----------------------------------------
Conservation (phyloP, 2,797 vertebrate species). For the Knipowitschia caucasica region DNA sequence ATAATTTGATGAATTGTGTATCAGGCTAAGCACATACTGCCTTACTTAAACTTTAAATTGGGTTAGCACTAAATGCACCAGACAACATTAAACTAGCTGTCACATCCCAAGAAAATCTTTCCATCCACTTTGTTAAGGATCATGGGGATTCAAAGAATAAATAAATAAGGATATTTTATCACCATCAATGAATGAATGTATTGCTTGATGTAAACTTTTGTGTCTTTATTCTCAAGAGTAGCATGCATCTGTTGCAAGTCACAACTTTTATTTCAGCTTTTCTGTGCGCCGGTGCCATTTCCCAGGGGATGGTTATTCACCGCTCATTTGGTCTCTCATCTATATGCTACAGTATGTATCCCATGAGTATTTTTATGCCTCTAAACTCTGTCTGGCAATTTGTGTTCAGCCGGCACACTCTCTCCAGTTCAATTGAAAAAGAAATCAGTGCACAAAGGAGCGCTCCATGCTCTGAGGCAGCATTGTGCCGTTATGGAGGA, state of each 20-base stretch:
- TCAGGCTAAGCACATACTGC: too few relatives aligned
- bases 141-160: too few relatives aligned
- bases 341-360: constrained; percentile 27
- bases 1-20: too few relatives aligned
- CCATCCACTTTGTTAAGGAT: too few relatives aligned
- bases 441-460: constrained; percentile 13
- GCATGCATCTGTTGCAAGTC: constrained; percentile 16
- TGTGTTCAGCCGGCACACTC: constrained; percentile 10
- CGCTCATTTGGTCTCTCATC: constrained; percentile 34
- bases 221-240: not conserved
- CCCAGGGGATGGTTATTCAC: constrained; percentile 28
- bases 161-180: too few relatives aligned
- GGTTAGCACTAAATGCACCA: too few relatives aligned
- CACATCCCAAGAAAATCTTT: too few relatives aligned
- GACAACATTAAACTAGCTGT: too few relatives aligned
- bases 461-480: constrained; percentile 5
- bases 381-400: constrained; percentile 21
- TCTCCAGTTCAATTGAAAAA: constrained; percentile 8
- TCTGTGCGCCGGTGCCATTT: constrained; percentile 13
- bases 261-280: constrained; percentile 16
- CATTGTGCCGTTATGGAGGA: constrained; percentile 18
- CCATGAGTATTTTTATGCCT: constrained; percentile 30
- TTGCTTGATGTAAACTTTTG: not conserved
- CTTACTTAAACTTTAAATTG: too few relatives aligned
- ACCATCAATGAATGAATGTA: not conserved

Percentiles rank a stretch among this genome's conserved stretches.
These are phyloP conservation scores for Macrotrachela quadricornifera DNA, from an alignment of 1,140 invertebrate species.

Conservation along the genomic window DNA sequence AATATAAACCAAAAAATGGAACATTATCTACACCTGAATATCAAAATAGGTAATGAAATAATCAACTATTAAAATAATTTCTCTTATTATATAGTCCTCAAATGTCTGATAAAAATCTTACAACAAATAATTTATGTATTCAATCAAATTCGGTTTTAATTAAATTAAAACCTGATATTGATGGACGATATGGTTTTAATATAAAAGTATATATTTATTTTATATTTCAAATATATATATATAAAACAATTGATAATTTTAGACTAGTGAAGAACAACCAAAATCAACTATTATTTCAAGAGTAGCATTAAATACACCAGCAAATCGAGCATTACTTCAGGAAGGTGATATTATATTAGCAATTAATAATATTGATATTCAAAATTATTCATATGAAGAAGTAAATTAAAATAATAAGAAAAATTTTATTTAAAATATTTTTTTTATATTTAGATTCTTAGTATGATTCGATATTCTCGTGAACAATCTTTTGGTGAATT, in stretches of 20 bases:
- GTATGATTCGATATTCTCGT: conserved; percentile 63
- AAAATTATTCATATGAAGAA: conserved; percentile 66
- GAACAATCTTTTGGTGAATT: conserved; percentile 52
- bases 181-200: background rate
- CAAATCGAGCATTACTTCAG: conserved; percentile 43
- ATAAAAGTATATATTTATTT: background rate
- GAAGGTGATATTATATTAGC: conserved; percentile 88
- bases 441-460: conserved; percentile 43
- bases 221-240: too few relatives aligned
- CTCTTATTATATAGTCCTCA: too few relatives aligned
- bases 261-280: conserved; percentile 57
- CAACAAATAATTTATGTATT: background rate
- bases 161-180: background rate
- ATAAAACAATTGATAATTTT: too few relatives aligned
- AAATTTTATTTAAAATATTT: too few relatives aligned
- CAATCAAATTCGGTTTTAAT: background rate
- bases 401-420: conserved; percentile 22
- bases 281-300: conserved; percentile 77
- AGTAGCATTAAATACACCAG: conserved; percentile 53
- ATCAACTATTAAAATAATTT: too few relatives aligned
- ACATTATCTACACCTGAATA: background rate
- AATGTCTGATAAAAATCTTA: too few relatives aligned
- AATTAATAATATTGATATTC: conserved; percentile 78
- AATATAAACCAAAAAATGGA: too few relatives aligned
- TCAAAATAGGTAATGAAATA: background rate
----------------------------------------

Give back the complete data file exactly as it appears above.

Conservation (phyloP, 2,797 vertebrate species). For the Knipowitschia caucasica region DNA sequence ATAATTTGATGAATTGTGTATCAGGCTAAGCACATACTGCCTTACTTAAACTTTAAATTGGGTTAGCACTAAATGCACCAGACAACATTAAACTAGCTGTCACATCCCAAGAAAATCTTTCCATCCACTTTGTTAAGGATCATGGGGATTCAAAGAATAAATAAATAAGGATATTTTATCACCATCAATGAATGAATGTATTGCTTGATGTAAACTTTTGTGTCTTTATTCTCAAGAGTAGCATGCATCTGTTGCAAGTCACAACTTTTATTTCAGCTTTTCTGTGCGCCGGTGCCATTTCCCAGGGGATGGTTATTCACCGCTCATTTGGTCTCTCATCTATATGCTACAGTATGTATCCCATGAGTATTTTTATGCCTCTAAACTCTGTCTGGCAATTTGTGTTCAGCCGGCACACTCTCTCCAGTTCAATTGAAAAAGAAATCAGTGCACAAAGGAGCGCTCCATGCTCTGAGGCAGCATTGTGCCGTTATGGAGGA, state of each 20-base stretch:
- TCAGGCTAAGCACATACTGC: too few relatives aligned
- bases 141-160: too few relatives aligned
- bases 341-360: constrained; percentile 27
- bases 1-20: too few relatives aligned
- CCATCCACTTTGTTAAGGAT: too few relatives aligned
- bases 441-460: constrained; percentile 13
- GCATGCATCTGTTGCAAGTC: constrained; percentile 16
- TGTGTTCAGCCGGCACACTC: constrained; percentile 10
- CGCTCATTTGGTCTCTCATC: constrained; percentile 34
- bases 221-240: not conserved
- CCCAGGGGATGGTTATTCAC: constrained; percentile 28
- bases 161-180: too few relatives aligned
- GGTTAGCACTAAATGCACCA: too few relatives aligned
- CACATCCCAAGAAAATCTTT: too few relatives aligned
- GACAACATTAAACTAGCTGT: too few relatives aligned
- bases 461-480: constrained; percentile 5
- bases 381-400: constrained; percentile 21
- TCTCCAGTTCAATTGAAAAA: constrained; percentile 8
- TCTGTGCGCCGGTGCCATTT: constrained; percentile 13
- bases 261-280: constrained; percentile 16
- CATTGTGCCGTTATGGAGGA: constrained; percentile 18
- CCATGAGTATTTTTATGCCT: constrained; percentile 30
- TTGCTTGATGTAAACTTTTG: not conserved
- CTTACTTAAACTTTAAATTG: too few relatives aligned
- ACCATCAATGAATGAATGTA: not conserved

Percentiles rank a stretch among this genome's conserved stretches.
These are phyloP conservation scores for Macrotrachela quadricornifera DNA, from an alignment of 1,140 invertebrate species.

Conservation along the genomic window DNA sequence AATATAAACCAAAAAATGGAACATTATCTACACCTGAATATCAAAATAGGTAATGAAATAATCAACTATTAAAATAATTTCTCTTATTATATAGTCCTCAAATGTCTGATAAAAATCTTACAACAAATAATTTATGTATTCAATCAAATTCGGTTTTAATTAAATTAAAACCTGATATTGATGGACGATATGGTTTTAATATAAAAGTATATATTTATTTTATATTTCAAATATATATATATAAAACAATTGATAATTTTAGACTAGTGAAGAACAACCAAAATCAACTATTATTTCAAGAGTAGCATTAAATACACCAGCAAATCGAGCATTACTTCAGGAAGGTGATATTATATTAGCAATTAATAATATTGATATTCAAAATTATTCATATGAAGAAGTAAATTAAAATAATAAGAAAAATTTTATTTAAAATATTTTTTTTATATTTAGATTCTTAGTATGATTCGATATTCTCGTGAACAATCTTTTGGTGAATT, in stretches of 20 bases:
- GTATGATTCGATATTCTCGT: conserved; percentile 63
- AAAATTATTCATATGAAGAA: conserved; percentile 66
- GAACAATCTTTTGGTGAATT: conserved; percentile 52
- bases 181-200: background rate
- CAAATCGAGCATTACTTCAG: conserved; percentile 43
- ATAAAAGTATATATTTATTT: background rate
- GAAGGTGATATTATATTAGC: conserved; percentile 88
- bases 441-460: conserved; percentile 43
- bases 221-240: too few relatives aligned
- CTCTTATTATATAGTCCTCA: too few relatives aligned
- bases 261-280: conserved; percentile 57
- CAACAAATAATTTATGTATT: background rate
- bases 161-180: background rate
- ATAAAACAATTGATAATTTT: too few relatives aligned
- AAATTTTATTTAAAATATTT: too few relatives aligned
- CAATCAAATTCGGTTTTAAT: background rate
- bases 401-420: conserved; percentile 22
- bases 281-300: conserved; percentile 77
- AGTAGCATTAAATACACCAG: conserved; percentile 53
- ATCAACTATTAAAATAATTT: too few relatives aligned
- ACATTATCTACACCTGAATA: background rate
- AATGTCTGATAAAAATCTTA: too few relatives aligned
- AATTAATAATATTGATATTC: conserved; percentile 78
- AATATAAACCAAAAAATGGA: too few relatives aligned
- TCAAAATAGGTAATGAAATA: background rate